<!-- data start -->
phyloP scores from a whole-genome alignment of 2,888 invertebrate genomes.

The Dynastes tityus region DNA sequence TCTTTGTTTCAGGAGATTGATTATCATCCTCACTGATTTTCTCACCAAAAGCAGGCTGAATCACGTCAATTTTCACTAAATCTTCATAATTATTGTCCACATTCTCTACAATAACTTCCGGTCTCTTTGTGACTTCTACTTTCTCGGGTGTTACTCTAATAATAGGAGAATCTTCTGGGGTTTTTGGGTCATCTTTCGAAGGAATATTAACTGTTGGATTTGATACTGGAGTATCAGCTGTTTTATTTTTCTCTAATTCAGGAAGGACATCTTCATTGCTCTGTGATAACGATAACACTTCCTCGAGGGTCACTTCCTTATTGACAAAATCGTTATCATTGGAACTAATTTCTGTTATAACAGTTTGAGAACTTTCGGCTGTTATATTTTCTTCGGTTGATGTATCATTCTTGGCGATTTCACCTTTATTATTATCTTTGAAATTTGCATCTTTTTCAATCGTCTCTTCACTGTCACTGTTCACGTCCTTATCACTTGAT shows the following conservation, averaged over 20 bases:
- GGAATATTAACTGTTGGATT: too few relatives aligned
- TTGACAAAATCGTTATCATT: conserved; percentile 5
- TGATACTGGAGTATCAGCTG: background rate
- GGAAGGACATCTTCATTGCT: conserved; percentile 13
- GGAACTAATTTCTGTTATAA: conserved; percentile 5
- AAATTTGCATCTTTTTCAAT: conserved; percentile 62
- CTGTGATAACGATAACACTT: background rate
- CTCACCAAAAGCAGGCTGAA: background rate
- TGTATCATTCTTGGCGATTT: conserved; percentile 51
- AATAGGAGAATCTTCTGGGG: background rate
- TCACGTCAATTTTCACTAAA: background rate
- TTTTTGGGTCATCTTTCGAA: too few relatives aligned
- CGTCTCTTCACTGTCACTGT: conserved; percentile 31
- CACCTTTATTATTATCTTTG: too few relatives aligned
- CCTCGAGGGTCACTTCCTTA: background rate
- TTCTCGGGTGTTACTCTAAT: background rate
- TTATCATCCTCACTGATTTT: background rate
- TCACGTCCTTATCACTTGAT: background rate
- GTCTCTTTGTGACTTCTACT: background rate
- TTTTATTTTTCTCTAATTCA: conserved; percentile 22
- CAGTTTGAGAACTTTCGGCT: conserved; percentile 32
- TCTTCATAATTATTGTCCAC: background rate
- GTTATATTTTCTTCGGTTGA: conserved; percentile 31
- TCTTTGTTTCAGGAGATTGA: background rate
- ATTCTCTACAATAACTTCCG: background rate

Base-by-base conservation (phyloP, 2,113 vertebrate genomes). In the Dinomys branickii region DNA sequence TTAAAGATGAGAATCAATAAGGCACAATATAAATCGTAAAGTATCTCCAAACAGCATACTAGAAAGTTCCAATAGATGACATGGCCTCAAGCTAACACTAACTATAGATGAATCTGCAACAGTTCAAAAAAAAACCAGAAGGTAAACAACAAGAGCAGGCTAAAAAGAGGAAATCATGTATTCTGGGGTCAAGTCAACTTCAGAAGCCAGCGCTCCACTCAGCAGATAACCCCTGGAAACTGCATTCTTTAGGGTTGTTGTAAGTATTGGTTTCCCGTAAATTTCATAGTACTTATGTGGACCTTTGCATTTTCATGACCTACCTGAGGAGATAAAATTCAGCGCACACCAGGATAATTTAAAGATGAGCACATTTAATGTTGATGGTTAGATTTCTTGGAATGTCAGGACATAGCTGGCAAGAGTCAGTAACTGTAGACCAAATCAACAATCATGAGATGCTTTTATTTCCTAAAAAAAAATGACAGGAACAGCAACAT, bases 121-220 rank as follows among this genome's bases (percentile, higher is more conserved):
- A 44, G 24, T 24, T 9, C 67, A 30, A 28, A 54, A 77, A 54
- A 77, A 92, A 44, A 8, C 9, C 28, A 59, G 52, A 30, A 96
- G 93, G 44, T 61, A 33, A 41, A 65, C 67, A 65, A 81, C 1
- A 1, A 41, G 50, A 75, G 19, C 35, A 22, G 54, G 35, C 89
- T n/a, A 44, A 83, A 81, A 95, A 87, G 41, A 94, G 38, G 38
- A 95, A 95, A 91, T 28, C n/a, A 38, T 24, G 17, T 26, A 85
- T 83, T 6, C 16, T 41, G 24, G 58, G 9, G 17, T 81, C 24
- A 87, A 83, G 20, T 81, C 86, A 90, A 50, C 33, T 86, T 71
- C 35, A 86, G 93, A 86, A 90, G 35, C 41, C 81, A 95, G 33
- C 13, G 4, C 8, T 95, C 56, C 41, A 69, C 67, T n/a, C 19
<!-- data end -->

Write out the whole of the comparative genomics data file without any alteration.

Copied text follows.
phyloP scores from a whole-genome alignment of 2,888 invertebrate genomes.

The Dynastes tityus region DNA sequence TCTTTGTTTCAGGAGATTGATTATCATCCTCACTGATTTTCTCACCAAAAGCAGGCTGAATCACGTCAATTTTCACTAAATCTTCATAATTATTGTCCACATTCTCTACAATAACTTCCGGTCTCTTTGTGACTTCTACTTTCTCGGGTGTTACTCTAATAATAGGAGAATCTTCTGGGGTTTTTGGGTCATCTTTCGAAGGAATATTAACTGTTGGATTTGATACTGGAGTATCAGCTGTTTTATTTTTCTCTAATTCAGGAAGGACATCTTCATTGCTCTGTGATAACGATAACACTTCCTCGAGGGTCACTTCCTTATTGACAAAATCGTTATCATTGGAACTAATTTCTGTTATAACAGTTTGAGAACTTTCGGCTGTTATATTTTCTTCGGTTGATGTATCATTCTTGGCGATTTCACCTTTATTATTATCTTTGAAATTTGCATCTTTTTCAATCGTCTCTTCACTGTCACTGTTCACGTCCTTATCACTTGAT shows the following conservation, averaged over 20 bases:
- GGAATATTAACTGTTGGATT: too few relatives aligned
- TTGACAAAATCGTTATCATT: conserved; percentile 5
- TGATACTGGAGTATCAGCTG: background rate
- GGAAGGACATCTTCATTGCT: conserved; percentile 13
- GGAACTAATTTCTGTTATAA: conserved; percentile 5
- AAATTTGCATCTTTTTCAAT: conserved; percentile 62
- CTGTGATAACGATAACACTT: background rate
- CTCACCAAAAGCAGGCTGAA: background rate
- TGTATCATTCTTGGCGATTT: conserved; percentile 51
- AATAGGAGAATCTTCTGGGG: background rate
- TCACGTCAATTTTCACTAAA: background rate
- TTTTTGGGTCATCTTTCGAA: too few relatives aligned
- CGTCTCTTCACTGTCACTGT: conserved; percentile 31
- CACCTTTATTATTATCTTTG: too few relatives aligned
- CCTCGAGGGTCACTTCCTTA: background rate
- TTCTCGGGTGTTACTCTAAT: background rate
- TTATCATCCTCACTGATTTT: background rate
- TCACGTCCTTATCACTTGAT: background rate
- GTCTCTTTGTGACTTCTACT: background rate
- TTTTATTTTTCTCTAATTCA: conserved; percentile 22
- CAGTTTGAGAACTTTCGGCT: conserved; percentile 32
- TCTTCATAATTATTGTCCAC: background rate
- GTTATATTTTCTTCGGTTGA: conserved; percentile 31
- TCTTTGTTTCAGGAGATTGA: background rate
- ATTCTCTACAATAACTTCCG: background rate

Base-by-base conservation (phyloP, 2,113 vertebrate genomes). In the Dinomys branickii region DNA sequence TTAAAGATGAGAATCAATAAGGCACAATATAAATCGTAAAGTATCTCCAAACAGCATACTAGAAAGTTCCAATAGATGACATGGCCTCAAGCTAACACTAACTATAGATGAATCTGCAACAGTTCAAAAAAAAACCAGAAGGTAAACAACAAGAGCAGGCTAAAAAGAGGAAATCATGTATTCTGGGGTCAAGTCAACTTCAGAAGCCAGCGCTCCACTCAGCAGATAACCCCTGGAAACTGCATTCTTTAGGGTTGTTGTAAGTATTGGTTTCCCGTAAATTTCATAGTACTTATGTGGACCTTTGCATTTTCATGACCTACCTGAGGAGATAAAATTCAGCGCACACCAGGATAATTTAAAGATGAGCACATTTAATGTTGATGGTTAGATTTCTTGGAATGTCAGGACATAGCTGGCAAGAGTCAGTAACTGTAGACCAAATCAACAATCATGAGATGCTTTTATTTCCTAAAAAAAAATGACAGGAACAGCAACAT, bases 121-220 rank as follows among this genome's bases (percentile, higher is more conserved):
- A 44, G 24, T 24, T 9, C 67, A 30, A 28, A 54, A 77, A 54
- A 77, A 92, A 44, A 8, C 9, C 28, A 59, G 52, A 30, A 96
- G 93, G 44, T 61, A 33, A 41, A 65, C 67, A 65, A 81, C 1
- A 1, A 41, G 50, A 75, G 19, C 35, A 22, G 54, G 35, C 89
- T n/a, A 44, A 83, A 81, A 95, A 87, G 41, A 94, G 38, G 38
- A 95, A 95, A 91, T 28, C n/a, A 38, T 24, G 17, T 26, A 85
- T 83, T 6, C 16, T 41, G 24, G 58, G 9, G 17, T 81, C 24
- A 87, A 83, G 20, T 81, C 86, A 90, A 50, C 33, T 86, T 71
- C 35, A 86, G 93, A 86, A 90, G 35, C 41, C 81, A 95, G 33
- C 13, G 4, C 8, T 95, C 56, C 41, A 69, C 67, T n/a, C 19